News Bernie Sanders

Published on March 31st, 2016 | by Reporters Desk

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ILWU Endorses Bernie

Bernie Gets ILWU Endorsement, Landslide Wins in Three States

ILWU President Robert McEllrath stands side-by-side with Sen. Bernie Sanders, March 24, after the union’s executive board endorsement of Sanders for president.  Photo courtesy of the ILWU
By Terelle Jerricks, Managing Editor

Leadership followed rank-and-file on March 24, when the International ILWU executive board endorsed Sen. Bernie Sanders as their candidate for president in the upcoming election. With an online  ILWU rank-and-file for Bernie Sanders movement, Sanders’ primary wins in Washington, Hawaii and Alaska by wide margins seems to reflect that fact.

He won at least 71 percent of the vote in each state, including 82 percent in Alaska.

“Bernie Sanders is the best candidate for America’s working families,” said ILWU International President Robert McEllrath.

“Bernie is best on the issues that matter most to American workers: better trade agreements, support for unions, fair wages, tuition for students and public colleges, Medicare for all, fighting a corrupt campaign finance system and confronting the power of Wall Street that’s making life harder for most Americans.”

“The reason we are doing well is because we are talking about the real issues facing America and we’re telling the truth,” said Sanders in a victory speech in Wisconsin.

The union represents roughly 50,000 workers in California, Oregon, Washington, Alaska and Hawaii.

Craig Merrilees, an ILWU spokesman, noted that the rank-and-file backing for Sanders is clear.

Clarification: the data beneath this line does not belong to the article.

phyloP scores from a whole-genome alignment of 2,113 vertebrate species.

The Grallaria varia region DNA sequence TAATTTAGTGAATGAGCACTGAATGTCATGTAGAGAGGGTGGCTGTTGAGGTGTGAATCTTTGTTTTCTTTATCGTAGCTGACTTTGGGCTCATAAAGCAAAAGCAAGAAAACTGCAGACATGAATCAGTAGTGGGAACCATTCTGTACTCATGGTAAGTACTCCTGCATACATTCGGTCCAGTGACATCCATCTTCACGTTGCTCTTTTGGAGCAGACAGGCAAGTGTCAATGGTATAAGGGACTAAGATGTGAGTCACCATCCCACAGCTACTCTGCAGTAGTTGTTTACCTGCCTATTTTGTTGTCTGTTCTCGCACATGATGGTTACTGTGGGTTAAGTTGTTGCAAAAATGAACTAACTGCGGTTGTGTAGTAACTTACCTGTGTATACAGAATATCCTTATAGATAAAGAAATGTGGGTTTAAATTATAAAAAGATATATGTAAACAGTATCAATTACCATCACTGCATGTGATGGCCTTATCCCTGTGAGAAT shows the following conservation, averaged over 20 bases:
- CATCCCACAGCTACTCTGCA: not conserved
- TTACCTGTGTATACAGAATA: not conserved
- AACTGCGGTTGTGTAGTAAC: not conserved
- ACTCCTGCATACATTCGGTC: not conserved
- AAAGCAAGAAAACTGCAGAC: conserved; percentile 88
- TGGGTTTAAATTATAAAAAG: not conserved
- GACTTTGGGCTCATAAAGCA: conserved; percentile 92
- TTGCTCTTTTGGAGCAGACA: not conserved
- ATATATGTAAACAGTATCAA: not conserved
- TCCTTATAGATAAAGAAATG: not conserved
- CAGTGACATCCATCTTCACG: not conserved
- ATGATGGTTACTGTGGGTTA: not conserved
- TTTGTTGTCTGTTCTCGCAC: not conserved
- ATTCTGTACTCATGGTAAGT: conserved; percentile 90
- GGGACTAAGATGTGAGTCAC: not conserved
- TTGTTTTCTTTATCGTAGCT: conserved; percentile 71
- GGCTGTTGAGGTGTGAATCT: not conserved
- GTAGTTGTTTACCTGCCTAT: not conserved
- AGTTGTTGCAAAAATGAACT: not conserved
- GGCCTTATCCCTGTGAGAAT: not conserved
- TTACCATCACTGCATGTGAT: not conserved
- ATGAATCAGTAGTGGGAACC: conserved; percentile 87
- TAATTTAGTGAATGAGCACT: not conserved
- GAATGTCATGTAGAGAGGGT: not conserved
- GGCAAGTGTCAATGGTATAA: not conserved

“The support was significant at the grassroots level,” Merrilees said. “Many local bodies throughout the union had already recommended endorsements.”

Caney Arnold, one of the administrators of  L.A. South Bay for Bernie and L.A. Harbor for Bernie Facebook pages echoed Merrilees.

“As opposed to many other labor unions making decisions on their own, the ILWU-local and national are listening to their members and the members know who they can count on. They know they can count on Bernie.”

Arnold’s Facebook pages has been the face of the local grass roots support for Sander’s campaign and has been on a mission of pushing forward the ideas encapsulated in Sander’s campaign, such as combating income and wealth inequality and getting big money out of politics.

Ray Cordova of the Communications Workers of America believes Sanders can take California and New York from Clinton.

“That endorsement was big potatoes,” Cordova said. “A lot of people are talking about Clinton locking up all of the super delegates. In the entire time we’ve had elections, I don’t care what they say, they have never made a difference in an election and I don’t see that happening now. There are two places in play right now: California and New York. She [Clinton] may not get it.”

Cordova went on to say that Clinton’s connection to the [Bill Clinton] administration’s North American Free Trade Agreement and the jobs it cost as one significant reason labor is siding with Sanders.

Cordova doesn’t expect too many labor leaders campaigning against Clinton as much as simply campaigning for Sanders.

Cordova noted that it wasn’t the ILWU that was first to endorse Sanders, but rather the Los Angeles County Federation.

“We endorsed Sanders a longtime ago,” Cordova said. “I think most of labor will stay on the sidelines. I don’t see them jumping on either side, which I think is fair enough.”

The ILWU is the fifth major union to endorse Sanders, following the Amalgamated Transit Union, which declared its backing for him the week prior. Sanders’ strong support for single-payer healthcare earned him a strong early endorsement from National Nurses United, whose precursor, the California Nurses Association was central in thwarting Gov. Arnold Schwarzenegger’s anti-union agenda a decade ago. More than 20 unions, however, have lined up behind Clinton, including the Teamsters, the International Brotherhood of Electrical Workers and the Laborers’ International Union of North America.

 

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